So after that meal we decided to go across the street to an antique store and while I was browsing at a bunch of scattered books I came across my new favorite.

A Culinary Collection From the Metropolitan Museum of Art (1973). What a great book. The introduction starts with "It is a little-known and indisputable fact that museum people devote a great deal of thought and time to food, and the fare at the tables of colleagues is more often than not of the highest quality." Makes sense, these are people who are interested in art, they travel, they have interesting experiences. The recipes in this cookbook reflect that.

From the collection of Gena Philibert-Ortega

What's to like about this cookbook? Well, and may I suggest this for anyone compiling a community cookbook, each recipe includes a little introduction. Sometimes you learn that the recipe author  has passed, some entries hint at a marital status, travels to faraway places or remembering associates who no longer work at the museum.You feel like you are part of the staff as you read each recipe which is accompanied by the person's name and their position at the museum (in some cases they are supporters and not employees).

Today's recipe is one that I especially like because we are given the birth and death dates of the recipe originator as well as his occupation. How's that for a  genealogical source?

From the collection of Gena Philibert-Ortega

And just to provide another example, here's a dessert to go with it.

From the collection of Gena Philibert-Ortega

Friday, June 12, 2015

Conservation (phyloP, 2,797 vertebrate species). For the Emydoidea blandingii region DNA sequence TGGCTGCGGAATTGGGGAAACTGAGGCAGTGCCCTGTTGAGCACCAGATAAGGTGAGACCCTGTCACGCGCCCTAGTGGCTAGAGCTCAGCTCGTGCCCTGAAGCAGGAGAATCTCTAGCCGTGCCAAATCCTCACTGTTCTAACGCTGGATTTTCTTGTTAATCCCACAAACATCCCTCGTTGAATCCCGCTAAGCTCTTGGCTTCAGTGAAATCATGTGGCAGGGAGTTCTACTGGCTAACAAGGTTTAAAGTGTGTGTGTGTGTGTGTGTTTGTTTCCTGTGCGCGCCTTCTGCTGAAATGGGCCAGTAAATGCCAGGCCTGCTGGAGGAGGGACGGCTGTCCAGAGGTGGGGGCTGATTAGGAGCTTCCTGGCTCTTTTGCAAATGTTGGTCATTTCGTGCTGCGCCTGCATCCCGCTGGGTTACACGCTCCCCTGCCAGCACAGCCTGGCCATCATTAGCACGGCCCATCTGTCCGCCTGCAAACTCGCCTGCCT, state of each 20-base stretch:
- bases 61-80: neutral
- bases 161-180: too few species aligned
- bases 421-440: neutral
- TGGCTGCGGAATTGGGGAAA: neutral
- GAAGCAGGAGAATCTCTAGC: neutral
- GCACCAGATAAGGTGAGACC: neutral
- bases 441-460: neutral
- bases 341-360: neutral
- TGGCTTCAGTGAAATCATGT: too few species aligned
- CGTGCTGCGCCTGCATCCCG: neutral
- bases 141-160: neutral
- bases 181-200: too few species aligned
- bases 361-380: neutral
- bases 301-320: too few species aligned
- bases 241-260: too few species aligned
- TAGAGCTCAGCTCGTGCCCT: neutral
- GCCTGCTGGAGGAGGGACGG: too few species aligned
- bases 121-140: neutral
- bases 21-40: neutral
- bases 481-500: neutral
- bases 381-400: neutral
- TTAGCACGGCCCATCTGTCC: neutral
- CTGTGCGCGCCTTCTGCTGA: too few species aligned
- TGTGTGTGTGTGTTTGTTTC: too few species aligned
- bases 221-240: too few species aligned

Food Friday: Mock Hot Tamales or Stuffed Rolls

"There's no records for my ancestors, they were all farmers (or farm wives)." That's something I hear quite a bit but nothing could be further from the truth.

So one of the questions I have for you, no matter who your ancestor was is "what organizations did they belong to?"

One organization your farming ancestor may have belonged to is the Grange. The Grange or The National Grange of the Order of Patrons of Husbandry, "founded in 1867, is a non-profit nonpartisan, fraternal organization that advocates for rural America and agriculture."

From the collection of Gena Philibert-Ortega

Today's cookbook is Our Favorite Grange Recipes Compiled and Edited by the Committee on Women's Activities of the California State Grange (1971, fourth printing). "A collection of rural recipes which have made Grange cooking famous throughout the west since 1870."

From the collection of Gena Philibert-Ortega

Best part of this cookbook? Each recipe includes the name of the woman who provided the recipe as well as which Grange she is a member of. In the following example you also learn that the submitter of Carton Cake is the wife of the California State Grange Master.

From the collection of Gena Philibert-Ortega

I've highlighted mock recipes before. Some might remember a favorite of mine, Mock Turtle Soup. Today we have Mock Hot Tamales or Stuffed Rolls which  in no way resemble real tamales except they list hot sauce as an ingredient and are prepared by wrapping in wax paper like a real tamale. That said, there's so much fatty goodness I'd probably try one.

From the collection of Gena Philibert-Ortega

Anyone had this recipe at a luncheon or potluck?